Disbelief, stigma, ‘strong blood’ and inevitability affect seroconversion among HIV serodiscordant couples in Uganda

'People say that we are already dead much as we can still walk': a qualitative investigation of community and couples' understanding of HIV serodiscordance in rural Uganda.

Kim J, Nanfuka M, Moore D, Shafic M, Nyonyitono M, Birungi J, Galenda F, King R. BMC Infect Dis. 2016 Nov 10;16(1):665.

Background: Stable, co-habiting HIV serodiscordant couples are a key population in terms of heterosexual transmission in sub-Saharan Africa. Despite the wide availability of antiretroviral treatment and HIV educational programs, heterosexual transmission continues to drive the HIV epidemic in Africa. To investigate some of the factors involved in transmission or maintenance of serodiscordant status, we designed a study to examine participants' understanding of HIV serodiscordance and the implications this posed for their HIV prevention practices.

Methods: In-depth interviews were conducted with 28 serodiscordant couples enrolled in a treatment-as-prevention study in Jinja, Uganda. Participants were asked questions regarding sexual behaviour, beliefs in treatment and prevention, participants' and communities' understanding and context around HIV serodiscordance. Qualitative framework analysis capturing several main themes was carried out by a team of four members, and was cross-checked for consistency.

Results: It was found that most couples had difficulty explaining the phenomenon of serodiscordance and tended to be confused regarding prevention. Many individuals still held beliefs in pseudoscientific explanations for HIV susceptibility such as blood type and blood "strength". The participants' trust of treatment and medical services were well established. However, the communities' views of both serodiscordance and treatment were more pessimistic and wrought with mistrust. Stigmatization of serodiscordance and HIV-positive status were reported frequently.

Conclusions: The results indicate that despite years of treatment and prevention methods being available, stigmatization and mistrust persist in the communities of HIV-affected individuals and may directly contribute to new cases and seroconversion. We suggest that to optimize the effects of HIV treatment and prevention, clear education and support of such methods are sorely needed in sub-Saharan African communities.

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Editor’s notes: Expanded access to antiretroviral treatment has significantly reduced HIV-associated mortality. It has also contributed to reduced HIV incidence including in the most highly affected region of sub-Saharan Africa. Most new infections in this region are due to heterosexual transmission, with transmission within HIV serodiscordant couples in marriage or cohabitation thought to account for most new infections. This qualitative study explores the perceptions of members of HIV serodiscordant couples in terms of their understanding of serodiscordance or eventual seroconversion. The authors also explore how this understanding affects their sexual behaviour and adherence to antiretroviral therapy (for people living with HIV).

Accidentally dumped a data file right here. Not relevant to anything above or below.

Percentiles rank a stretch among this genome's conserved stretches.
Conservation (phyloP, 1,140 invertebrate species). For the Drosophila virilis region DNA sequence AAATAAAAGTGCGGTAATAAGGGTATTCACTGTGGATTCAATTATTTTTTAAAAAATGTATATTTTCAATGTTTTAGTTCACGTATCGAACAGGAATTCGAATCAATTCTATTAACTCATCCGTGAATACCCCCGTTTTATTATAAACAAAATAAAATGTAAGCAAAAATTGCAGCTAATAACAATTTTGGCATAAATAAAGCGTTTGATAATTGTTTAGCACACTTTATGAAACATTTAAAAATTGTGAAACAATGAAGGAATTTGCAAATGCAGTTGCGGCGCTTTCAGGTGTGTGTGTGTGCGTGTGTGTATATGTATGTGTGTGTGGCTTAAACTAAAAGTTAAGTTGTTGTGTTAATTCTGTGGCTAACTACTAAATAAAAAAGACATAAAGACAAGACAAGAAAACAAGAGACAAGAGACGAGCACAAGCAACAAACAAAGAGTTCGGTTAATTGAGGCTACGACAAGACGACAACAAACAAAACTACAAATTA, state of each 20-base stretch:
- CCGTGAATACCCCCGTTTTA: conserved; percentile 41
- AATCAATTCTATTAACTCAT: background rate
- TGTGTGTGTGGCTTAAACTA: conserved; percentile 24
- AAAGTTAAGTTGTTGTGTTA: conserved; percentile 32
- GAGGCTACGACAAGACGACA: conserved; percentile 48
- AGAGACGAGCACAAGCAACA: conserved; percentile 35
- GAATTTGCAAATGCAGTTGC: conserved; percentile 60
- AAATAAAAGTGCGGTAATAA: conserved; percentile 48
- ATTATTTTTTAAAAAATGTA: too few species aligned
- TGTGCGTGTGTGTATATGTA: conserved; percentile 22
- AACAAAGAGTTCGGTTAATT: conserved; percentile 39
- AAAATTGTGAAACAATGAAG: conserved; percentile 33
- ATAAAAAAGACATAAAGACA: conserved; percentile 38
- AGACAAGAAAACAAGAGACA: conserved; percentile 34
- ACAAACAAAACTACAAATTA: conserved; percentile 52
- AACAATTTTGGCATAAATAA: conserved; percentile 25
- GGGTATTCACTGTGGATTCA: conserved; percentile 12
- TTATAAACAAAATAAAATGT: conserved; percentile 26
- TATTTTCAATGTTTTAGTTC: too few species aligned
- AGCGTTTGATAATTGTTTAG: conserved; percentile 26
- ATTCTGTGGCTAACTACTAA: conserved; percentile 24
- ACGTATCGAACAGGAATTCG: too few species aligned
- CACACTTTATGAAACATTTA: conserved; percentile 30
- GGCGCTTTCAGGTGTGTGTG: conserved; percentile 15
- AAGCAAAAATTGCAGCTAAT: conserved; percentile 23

This sub-study was part of the Highly Active Antiretroviral therapy as Prevention (HAARP) study of treatment as prevention (TasP) among serodiscordant couples. In-depth interviews were conducted between June 2013 and August 2014.  All couples were initially serodiscordant upon recruitment into treatment. Over the course of the study, 14 HIV seronegative participants seroconverted. These individuals and their partners were selected for the sub-study and gender-matched to control subjects who were HIV seropositive participants whose partners did not seroconvert during the study.

The results of the HPTN 052 trial demonstrated a 96% reduction in HIV transmission within serodisordant couples associated with early use of antiretroviral therapy.  In this rural Ugandan setting, the phenomenon of serodiscordance remains poorly understood by people affected by it and the communities surrounding them. Despite extensive education campaigns and communication about HIV prevention various factors affect understanding of serodiscordance. Medication, confusion, mistrust, stigma, and a resulting sense of inevitability may negatively affect couples’ understanding and belief in the phenomenon of serodiscordance. For a variety of reasons, some serodisordant couples also report lack of consistent condom use. This is of particular concern where abstinence has proved to be an unachievable option for many couples. Improved education regarding serodiscordance and ART treatment will be required to address heterosexual transmission and ensure the maintenance of serodiscordance in affected couples.

Africa
Uganda
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